Yes, U.S. mortgage lenders will pay rebates to borrowers. This is a potentially valuable option which, to my knowledge, is not offered anywhere else in the world. But having options means having to make choices, and this is a difficult one that borrowers often get wrong.
Rebates defined: A rebate is a credit granted to a borrower by a lender that can be used to pay third-party settlement charges and/or to fund the borrower’s escrow account. Rebates are the opposite of points, which are payments made by the borrower to the lender, sometimes referred to as “negative points.” Borrowers pay for rebates by accepting a higher interest rate.
Combinations of interest rate and points/rebates: The price sheets that lenders distribute to their loan officers, showing multiple combinations of interest rate and points/rebates, may or may not be shown to borrowers. However, borrowers have access to such data on various websites, including mine.
For example, if on July 11, 2014 you had priced a fixed-rate mortgage on my site, you would have seen 17 combinations of interest rate and points. If the loan was for $300,000 on a single-family home valued at $400,000 and the borrower’s credit was excellent, the lowest rate of 3.5 percent was available with points of $13,134, at 4 percent, the points were $344, and above 4 percent the lender offered rebates: $10,499 at 4.5 percent, $17,731 at 5 percent, and $26,032 at 5.5 percent.
Factors affecting the choice: The best rate/fee combination for any borrower depends in part on whether the borrower’s greater deficiency is cash or income. If she is cash-short, her preference should be to accept a higher interest rate to obtain the rebate that will help meet settlement costs. If she is income-short, her preference should be to pay points to lower the interest rate, which will reduce the mortgage payment and the ratio of payment to income.
The best rate/fee combination also is affected by the borrower’s time horizon: how long she expects to have the mortgage. If her time horizon is short, the total mortgage cost is minimized by taking the largest rebate possible, but if her time horizon is long, she does best by taking the lowest interest rate possible.
At the risk of oversimplification, borrowers can be placed in one of four categories.
Cash-short, time horizon short: Borrowers in this category would unambiguously benefit from a high rate/rebate combination. They need the cash to meet all the settlement charges, and because they do not expect to have the mortgage very long, they won’t pay the higher interest rate, which is the quid pro quo for the rebate, for very long.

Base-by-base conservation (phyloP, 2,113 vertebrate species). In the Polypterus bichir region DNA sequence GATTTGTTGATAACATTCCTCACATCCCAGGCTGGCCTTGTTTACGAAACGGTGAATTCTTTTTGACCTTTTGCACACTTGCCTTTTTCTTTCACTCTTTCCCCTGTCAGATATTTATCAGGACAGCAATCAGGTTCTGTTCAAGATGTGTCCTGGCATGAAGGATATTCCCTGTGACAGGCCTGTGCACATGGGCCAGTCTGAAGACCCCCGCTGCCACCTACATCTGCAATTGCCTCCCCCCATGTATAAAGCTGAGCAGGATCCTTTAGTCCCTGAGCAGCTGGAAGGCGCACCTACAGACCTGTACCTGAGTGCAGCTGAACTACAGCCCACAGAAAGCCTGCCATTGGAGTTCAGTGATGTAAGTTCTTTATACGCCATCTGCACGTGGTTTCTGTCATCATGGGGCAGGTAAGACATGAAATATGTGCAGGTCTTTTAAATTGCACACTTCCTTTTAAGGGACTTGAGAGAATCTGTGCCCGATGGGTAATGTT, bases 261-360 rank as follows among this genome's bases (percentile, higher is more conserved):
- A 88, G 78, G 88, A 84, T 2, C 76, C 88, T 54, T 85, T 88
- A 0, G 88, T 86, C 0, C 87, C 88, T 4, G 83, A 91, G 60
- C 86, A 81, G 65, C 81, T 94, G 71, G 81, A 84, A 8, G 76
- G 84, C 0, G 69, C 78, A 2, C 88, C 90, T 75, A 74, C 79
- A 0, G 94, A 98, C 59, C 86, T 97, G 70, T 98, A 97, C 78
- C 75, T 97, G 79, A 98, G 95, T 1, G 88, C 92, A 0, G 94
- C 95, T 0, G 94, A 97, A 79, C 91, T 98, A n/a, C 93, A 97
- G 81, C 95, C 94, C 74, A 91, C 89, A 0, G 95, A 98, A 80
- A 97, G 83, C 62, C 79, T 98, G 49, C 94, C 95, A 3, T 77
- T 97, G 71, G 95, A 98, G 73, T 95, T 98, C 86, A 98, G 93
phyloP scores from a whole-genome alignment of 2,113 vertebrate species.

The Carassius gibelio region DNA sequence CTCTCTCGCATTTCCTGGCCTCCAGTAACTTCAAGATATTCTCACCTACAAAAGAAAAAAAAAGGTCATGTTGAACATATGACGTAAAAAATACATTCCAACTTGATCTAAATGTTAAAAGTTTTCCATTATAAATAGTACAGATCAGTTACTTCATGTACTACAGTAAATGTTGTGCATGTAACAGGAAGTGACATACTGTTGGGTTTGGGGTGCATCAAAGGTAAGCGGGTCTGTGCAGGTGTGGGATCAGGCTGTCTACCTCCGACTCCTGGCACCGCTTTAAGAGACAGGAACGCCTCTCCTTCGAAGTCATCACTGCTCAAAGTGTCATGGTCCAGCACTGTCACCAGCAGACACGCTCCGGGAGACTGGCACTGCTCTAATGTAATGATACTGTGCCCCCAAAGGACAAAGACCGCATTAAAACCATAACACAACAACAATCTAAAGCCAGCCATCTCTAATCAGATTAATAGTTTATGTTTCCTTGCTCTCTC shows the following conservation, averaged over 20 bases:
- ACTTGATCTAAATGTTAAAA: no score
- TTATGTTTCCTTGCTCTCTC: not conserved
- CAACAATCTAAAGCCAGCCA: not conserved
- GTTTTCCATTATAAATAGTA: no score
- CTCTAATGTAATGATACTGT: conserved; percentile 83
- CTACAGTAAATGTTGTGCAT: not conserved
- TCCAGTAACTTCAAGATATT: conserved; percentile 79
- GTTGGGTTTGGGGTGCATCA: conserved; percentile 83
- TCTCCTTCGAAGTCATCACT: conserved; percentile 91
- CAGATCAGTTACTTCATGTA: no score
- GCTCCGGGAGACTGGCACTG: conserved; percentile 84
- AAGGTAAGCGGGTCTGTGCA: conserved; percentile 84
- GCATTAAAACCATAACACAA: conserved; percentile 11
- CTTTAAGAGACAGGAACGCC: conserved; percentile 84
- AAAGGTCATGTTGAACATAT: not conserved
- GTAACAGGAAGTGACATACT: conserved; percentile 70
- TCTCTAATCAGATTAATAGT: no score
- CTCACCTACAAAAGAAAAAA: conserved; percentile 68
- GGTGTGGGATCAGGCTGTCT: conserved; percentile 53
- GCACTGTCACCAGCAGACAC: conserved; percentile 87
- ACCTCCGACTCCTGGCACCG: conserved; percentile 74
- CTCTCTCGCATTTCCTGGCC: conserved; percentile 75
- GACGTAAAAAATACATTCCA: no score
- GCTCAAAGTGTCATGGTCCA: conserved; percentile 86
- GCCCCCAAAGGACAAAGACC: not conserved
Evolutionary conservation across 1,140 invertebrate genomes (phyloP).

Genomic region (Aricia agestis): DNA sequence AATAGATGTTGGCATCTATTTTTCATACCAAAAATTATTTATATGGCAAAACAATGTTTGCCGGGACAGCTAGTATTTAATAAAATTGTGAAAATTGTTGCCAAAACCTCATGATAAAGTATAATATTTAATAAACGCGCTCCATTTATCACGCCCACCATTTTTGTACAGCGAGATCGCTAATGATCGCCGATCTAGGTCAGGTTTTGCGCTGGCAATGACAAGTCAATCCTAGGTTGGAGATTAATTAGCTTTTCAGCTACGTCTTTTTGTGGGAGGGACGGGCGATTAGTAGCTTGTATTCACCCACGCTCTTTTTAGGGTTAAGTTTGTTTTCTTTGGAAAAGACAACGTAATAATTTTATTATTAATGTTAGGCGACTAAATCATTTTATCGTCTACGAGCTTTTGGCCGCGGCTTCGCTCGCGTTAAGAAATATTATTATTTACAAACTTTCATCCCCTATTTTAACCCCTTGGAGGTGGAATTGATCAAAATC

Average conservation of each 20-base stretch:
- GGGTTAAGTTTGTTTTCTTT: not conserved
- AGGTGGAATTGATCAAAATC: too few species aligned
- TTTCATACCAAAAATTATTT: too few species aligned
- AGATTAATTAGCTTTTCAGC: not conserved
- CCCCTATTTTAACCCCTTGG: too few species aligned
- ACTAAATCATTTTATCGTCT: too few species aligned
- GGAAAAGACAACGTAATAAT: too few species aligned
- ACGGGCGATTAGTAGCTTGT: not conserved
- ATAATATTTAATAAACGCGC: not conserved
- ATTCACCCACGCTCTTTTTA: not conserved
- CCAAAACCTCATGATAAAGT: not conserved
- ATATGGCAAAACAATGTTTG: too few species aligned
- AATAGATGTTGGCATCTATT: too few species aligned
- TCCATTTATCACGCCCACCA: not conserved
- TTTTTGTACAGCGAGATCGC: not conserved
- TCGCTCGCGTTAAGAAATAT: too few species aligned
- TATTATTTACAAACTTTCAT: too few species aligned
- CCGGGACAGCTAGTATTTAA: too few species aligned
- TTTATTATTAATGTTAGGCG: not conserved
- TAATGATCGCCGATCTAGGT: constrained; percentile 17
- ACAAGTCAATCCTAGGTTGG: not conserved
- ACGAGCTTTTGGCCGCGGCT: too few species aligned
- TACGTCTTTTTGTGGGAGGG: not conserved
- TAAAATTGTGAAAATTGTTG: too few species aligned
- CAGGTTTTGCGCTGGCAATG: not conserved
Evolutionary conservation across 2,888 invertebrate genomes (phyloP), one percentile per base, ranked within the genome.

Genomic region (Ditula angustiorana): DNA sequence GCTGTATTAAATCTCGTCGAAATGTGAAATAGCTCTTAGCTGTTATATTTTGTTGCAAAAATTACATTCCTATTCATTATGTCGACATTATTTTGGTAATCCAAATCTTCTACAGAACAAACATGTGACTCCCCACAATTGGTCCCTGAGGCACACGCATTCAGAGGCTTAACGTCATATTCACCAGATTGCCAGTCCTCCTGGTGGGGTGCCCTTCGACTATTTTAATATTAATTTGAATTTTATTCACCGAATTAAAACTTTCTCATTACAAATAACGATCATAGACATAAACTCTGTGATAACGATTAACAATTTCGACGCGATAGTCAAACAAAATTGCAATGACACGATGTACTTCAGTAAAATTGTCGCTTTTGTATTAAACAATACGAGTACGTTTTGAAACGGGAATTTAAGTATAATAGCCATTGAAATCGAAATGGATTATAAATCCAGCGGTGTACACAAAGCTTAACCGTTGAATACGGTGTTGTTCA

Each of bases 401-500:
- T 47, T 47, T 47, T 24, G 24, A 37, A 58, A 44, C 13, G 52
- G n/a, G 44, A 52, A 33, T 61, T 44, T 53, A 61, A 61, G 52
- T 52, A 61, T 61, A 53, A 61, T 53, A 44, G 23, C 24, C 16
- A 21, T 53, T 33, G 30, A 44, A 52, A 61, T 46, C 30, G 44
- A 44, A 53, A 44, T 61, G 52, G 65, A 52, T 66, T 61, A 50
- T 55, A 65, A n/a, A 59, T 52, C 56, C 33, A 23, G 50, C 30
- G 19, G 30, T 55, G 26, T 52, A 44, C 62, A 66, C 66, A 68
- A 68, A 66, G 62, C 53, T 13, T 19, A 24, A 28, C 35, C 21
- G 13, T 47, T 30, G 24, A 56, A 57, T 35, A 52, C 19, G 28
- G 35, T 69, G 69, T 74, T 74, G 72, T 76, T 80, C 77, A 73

But don’t draw more cash than you need. It cannot be put in your pocket or used to increase the down payment. And while a rebate can be used to meet the escrow requirements at closing, it cannot be used to put excess funds in the escrow account in anticipation of future tax increases. Any excess rebate must be left on the table.
Income-short, time horizon long: Borrowers in this category would unambiguously benefit from a low rate/high points combination. The lower rate reduces their monthly payment, and because they expect to have the lower rate for a long time, they earn a high rate of return on the points that are the quid pro quo for the low rate.
Cash-short, time horizon long: Borrowers in this category are conflicted. They need the rebate to meet cash needs, but they would pay the higher interest rate, which is the quid pro quo for the rebate, for a long time. The borrower must make a painful tradeoff, taking the smallest rebate that is workable, perhaps zero points.
Income-short, time horizon short: Borrowers in this category are also conflicted. They need the low rate to reduce the mortgage payment, but the cost is high because the low rate does not last very long. The borrower must make a painful tradeoff, taking the highest rate that is workable, perhaps the rate at zero points.
Who makes the call? Borrowers frequently don’t choose the combination that is best for them for the same reasons that they often don’t select the best type of mortgage: their own ignorance, inadequate disclosures, and poor guidance by their loan provider (LP) — loan officer or mortgage broker. If a borrower doesn’t understand that there is a choice to be made, the LP may steer him toward the rate that carries zero points because it requires the least time and effort by the LP. That may or may not be the best choice for the borrower.
Borrowers who want to make this call for themselves need easy access to data on total mortgage cost over any time period. As far as I know, my site is the only available source of such data.
ABOUT THE WRITER
Jack Guttentag is professor emeritus of finance at the Wharton School of the University of Pennsylvania. Comments and questions can be left at www.mtgprofessor.com.